For 99 Nights, Cardin opened up her "musical playground," and the album's energy is lighter. Most notably, guitars are heavily featured on almost every song — standout tracks like "99 Nights," and "Somebody First" sound straight off an indie record. Recorded between Montreal, Los Angeles and London, the album mirrors each city's distinct personality. Each track feels very detailed and sonically unique, as Cardin recalls pivotal moments from two summers ago.

"It was just us in a room playing music, and each song feels like a little chapter of how we were feeling that exact same day," she explains. "I never really wrote music like that. When I was writing before, I would really dig into my wounds, whereas on this album, it was just anchored in the present moment."

In this exploration, Cardin sings about her many personalities on the track "Jim Carrey," after the beloved comedian and actor. The song features an upbeat melody and fun lyrics, where Cardin says goodbye to her ego and asks Carrey to marry her. Their love runs deep — Cardin even has a part of Carry's 2014 Commencement speech at Iowa's Maharishi International University memorized. 

Cardin worked with her close friends — producer Jason Brando, her bassist Mathieu Sénéchal, and Montreal artist Lubalin — who all come from various musical backgrounds. "We all put ourselves into this album, so you can hear that eclectic vibe on it. But it's a pop album for sure."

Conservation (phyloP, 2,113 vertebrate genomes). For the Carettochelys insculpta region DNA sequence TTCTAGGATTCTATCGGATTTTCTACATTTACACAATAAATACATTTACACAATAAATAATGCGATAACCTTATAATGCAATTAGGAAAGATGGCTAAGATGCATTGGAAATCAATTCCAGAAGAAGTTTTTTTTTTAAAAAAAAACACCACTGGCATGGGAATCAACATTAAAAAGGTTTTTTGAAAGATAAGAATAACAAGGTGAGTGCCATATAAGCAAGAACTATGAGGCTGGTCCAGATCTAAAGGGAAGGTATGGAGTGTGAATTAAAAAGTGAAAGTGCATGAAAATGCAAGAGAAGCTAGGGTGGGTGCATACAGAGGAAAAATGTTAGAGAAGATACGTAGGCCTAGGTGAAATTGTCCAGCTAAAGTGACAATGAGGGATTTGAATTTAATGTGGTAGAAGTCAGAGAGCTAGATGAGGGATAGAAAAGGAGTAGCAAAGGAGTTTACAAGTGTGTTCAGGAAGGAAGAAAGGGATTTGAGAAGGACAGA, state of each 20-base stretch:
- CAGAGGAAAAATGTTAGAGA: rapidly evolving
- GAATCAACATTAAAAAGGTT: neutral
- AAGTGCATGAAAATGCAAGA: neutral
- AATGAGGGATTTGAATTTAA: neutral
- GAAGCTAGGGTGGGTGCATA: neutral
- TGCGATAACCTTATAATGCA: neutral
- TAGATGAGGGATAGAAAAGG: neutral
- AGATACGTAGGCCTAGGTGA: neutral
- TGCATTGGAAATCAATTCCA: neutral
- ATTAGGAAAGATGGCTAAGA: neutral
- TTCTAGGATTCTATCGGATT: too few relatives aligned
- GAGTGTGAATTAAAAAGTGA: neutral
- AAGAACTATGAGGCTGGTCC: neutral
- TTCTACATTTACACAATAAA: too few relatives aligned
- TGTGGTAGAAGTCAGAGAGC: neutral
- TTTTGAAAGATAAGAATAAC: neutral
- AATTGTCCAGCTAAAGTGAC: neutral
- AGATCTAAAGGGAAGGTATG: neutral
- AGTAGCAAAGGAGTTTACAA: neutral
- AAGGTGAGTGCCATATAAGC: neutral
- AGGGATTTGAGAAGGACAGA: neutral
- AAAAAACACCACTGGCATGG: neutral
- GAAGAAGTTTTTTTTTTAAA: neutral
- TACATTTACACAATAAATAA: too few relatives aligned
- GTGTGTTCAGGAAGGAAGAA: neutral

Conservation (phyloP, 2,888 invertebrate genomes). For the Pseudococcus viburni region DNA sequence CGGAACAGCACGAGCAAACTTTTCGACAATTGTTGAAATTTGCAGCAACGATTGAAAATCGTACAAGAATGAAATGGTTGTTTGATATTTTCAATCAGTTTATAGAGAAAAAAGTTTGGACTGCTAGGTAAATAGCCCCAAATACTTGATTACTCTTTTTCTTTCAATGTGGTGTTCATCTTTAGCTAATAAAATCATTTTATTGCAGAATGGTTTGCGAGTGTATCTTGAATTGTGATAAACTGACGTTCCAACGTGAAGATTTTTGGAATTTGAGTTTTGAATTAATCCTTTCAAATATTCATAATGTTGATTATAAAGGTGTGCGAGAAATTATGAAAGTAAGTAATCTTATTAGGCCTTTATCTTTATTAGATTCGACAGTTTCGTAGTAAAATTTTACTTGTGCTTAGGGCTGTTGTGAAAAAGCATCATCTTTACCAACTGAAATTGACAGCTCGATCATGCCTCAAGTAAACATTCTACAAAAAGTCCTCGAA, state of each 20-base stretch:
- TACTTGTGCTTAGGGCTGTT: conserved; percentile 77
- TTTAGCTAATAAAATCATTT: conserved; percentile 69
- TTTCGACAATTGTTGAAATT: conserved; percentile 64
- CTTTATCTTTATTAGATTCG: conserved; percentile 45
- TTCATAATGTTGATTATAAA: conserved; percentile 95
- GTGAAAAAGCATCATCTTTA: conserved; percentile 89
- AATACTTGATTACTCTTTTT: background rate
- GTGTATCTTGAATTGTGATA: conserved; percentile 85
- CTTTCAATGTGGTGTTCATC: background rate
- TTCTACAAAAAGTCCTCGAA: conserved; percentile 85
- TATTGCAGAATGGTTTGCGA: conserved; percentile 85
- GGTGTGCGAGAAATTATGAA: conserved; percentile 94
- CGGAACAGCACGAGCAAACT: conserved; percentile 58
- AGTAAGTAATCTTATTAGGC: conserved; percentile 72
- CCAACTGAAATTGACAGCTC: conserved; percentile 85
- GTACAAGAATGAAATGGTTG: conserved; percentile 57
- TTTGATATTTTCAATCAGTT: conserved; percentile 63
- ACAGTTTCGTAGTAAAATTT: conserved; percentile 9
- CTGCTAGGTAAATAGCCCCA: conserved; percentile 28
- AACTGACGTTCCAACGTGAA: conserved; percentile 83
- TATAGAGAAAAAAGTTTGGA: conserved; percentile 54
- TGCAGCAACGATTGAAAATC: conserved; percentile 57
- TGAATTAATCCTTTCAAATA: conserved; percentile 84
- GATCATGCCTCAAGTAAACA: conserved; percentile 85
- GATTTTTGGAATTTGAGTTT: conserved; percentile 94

It's clear 99 Nights is a celebration of friendship and a labour of musical love. Through the recording process, Cardin grew musically, but also within herself. "I was writing this album in a phase of my life that was a little bit weird, but I wasn't judging myself for feeling bad, which was a new thing for me. I'm very hard on myself, and I'm very anxious, and my inner voice isn't the kindest," she reflects, pausing to gather her thoughts. "This feeling was something that was new, and writing that music allowed me to forgive myself and explore things and really just have fun."

This journey of self-discovery is something Cardin is in for the long haul. "I'm so complex," she says. "I'm still looking for parts of me that I don't know exactly what they are. Art allows you to do that in a way that's therapeutic and also exciting. Every single project, every single show I play teaches me something new, and I'm forever evolving as an artist and that's an exciting thing."

Cardin says she's grateful for the audience she has built over time, not necessarily chasing a viral moment. "I have a really loyal fan base. They've seen me in pubs and then they've seen me in small venues and then a little bit bigger and then a little bit bigger — we've grown together, and it's just really special to have that," she says. "It's just been milestone after milestone and working on my craft, my songwriting, and learning about myself to create new music."

As she steps back into the world of 99 Nights, Cardin's energy has been restored. "When I was seven years old and started taking singing lessons, if I only had known that I would be lucky enough to release a second album and have people excited to hear it," she says. "I always wanted to sing for people and share stories, and I always wanted this life that I'm living right now."

Tour Dates

Latest Coverage